ISLAMABAD, Pakistan — Pakistan’s spy chief offered to resign Friday in the wake of public outrage over the U.S. operation that tracked and killed Osama bin Laden, an incident that humiliated the nation’s army and cast doubt on the capabilities of an intelligence network long believed to be near-omnipotent.
Lt. Gen. Ahmed Shuja Pasha, in what was reportedly highly emotional testimony at a private session before parliament, apologized for the intelligence lapse and said he would leave his post if Prime Minister Yousaf Raza Gillani deemed him unfit for the job, according to lawmakers who attended the session. Pasha said that he had tendered his resignation to Pakistan’s powerful army chief, Gen. Ashfaq Kayani, but that Kayani had refused to accept it, attendees said.
It was unclear early Saturday whether Gillani would dismiss Pasha, who has worked closely with the CIA since assuming his post in 2008. The session, which was called Friday afternoon to give parliamentarians a chance to question Kayani and Pasha about the bin Laden operation, was still underway past midnight.
The briefing — by Pakistan’s two most powerful men before a civilian body that has only nominal influence — was highly unusual. The army, of which Pasha’s Inter-Services Intelligence directorate is a part, has ruled Pakistan for half of its 64-year existence. It still controls most foreign and security policy matters.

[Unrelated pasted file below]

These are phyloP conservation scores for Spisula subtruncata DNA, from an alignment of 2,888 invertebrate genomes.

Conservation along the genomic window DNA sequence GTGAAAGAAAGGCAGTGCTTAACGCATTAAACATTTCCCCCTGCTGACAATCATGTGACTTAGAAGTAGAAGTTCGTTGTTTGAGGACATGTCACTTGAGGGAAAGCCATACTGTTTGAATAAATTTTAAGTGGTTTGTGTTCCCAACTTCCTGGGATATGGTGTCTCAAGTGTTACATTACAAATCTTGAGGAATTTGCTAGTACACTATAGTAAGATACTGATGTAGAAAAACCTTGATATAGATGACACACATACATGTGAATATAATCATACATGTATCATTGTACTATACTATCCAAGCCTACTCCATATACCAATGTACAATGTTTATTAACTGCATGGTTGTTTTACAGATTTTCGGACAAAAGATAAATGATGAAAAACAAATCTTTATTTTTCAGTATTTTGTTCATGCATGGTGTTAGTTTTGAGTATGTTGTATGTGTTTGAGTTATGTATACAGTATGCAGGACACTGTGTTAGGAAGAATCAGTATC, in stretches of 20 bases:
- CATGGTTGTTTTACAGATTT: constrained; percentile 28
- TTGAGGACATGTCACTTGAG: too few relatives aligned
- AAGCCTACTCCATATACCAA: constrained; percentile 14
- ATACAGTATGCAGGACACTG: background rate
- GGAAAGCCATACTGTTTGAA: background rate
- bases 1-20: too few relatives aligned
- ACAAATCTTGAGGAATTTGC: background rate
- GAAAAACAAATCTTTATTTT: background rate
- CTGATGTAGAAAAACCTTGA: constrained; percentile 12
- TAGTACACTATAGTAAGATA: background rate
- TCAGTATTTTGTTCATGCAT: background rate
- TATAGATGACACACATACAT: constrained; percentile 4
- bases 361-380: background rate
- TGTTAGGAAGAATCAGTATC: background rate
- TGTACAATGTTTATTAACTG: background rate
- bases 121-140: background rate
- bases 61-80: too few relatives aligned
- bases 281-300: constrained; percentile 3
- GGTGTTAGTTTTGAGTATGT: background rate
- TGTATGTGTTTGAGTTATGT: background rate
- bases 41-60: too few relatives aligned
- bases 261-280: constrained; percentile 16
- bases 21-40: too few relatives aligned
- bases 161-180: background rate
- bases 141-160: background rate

As anger over the bin Laden operation has risen, the military has appeared to try to shift blame to the unpopular civilian government, and government officials did little to deflect that.
Yet the killing of bin Laden in a military-dominated town has challenged the army’s authority as rarely before. Pakistan was not informed about the operation, U.S. and Pakistani officials said, nor was it able to stop it once it was underway.
Pakistanis have since deemed the raid a breach of sovereignty and cited it as evidence that the military establishment is unable to protect the nuclear-armed nation or detect dangerous terrorists in its midst. Officials in Washington, meanwhile, have accused Pakistan of harboring bin Laden to protect its influence in Afghanistan.
In what seemed to be a nod to the public anger, Pasha, who spoke for several hours Friday while Kayani remained mostly silent, signaled rare deference to the parliament, noting that politicians had criticized the security services for “ignoring” the parliament, according to one lawmaker, Riaz Fatiana.
Yet Pasha also vigorously defended the ISI, saying — as military officials have done repeatedly in the past week — that it had captured or killed hundreds of al-Qaeda operatives and other high-value terrorists.
“He said it was because of our efforts that al-Qaeda has got weakened over the passage of time,” Federal Information Minister Firdous Ashiq Awan told reporters. She indicated that the government was sympathetic, saying it was time to “boost the morale” of the army and ISI.
Khan is a special correspondent.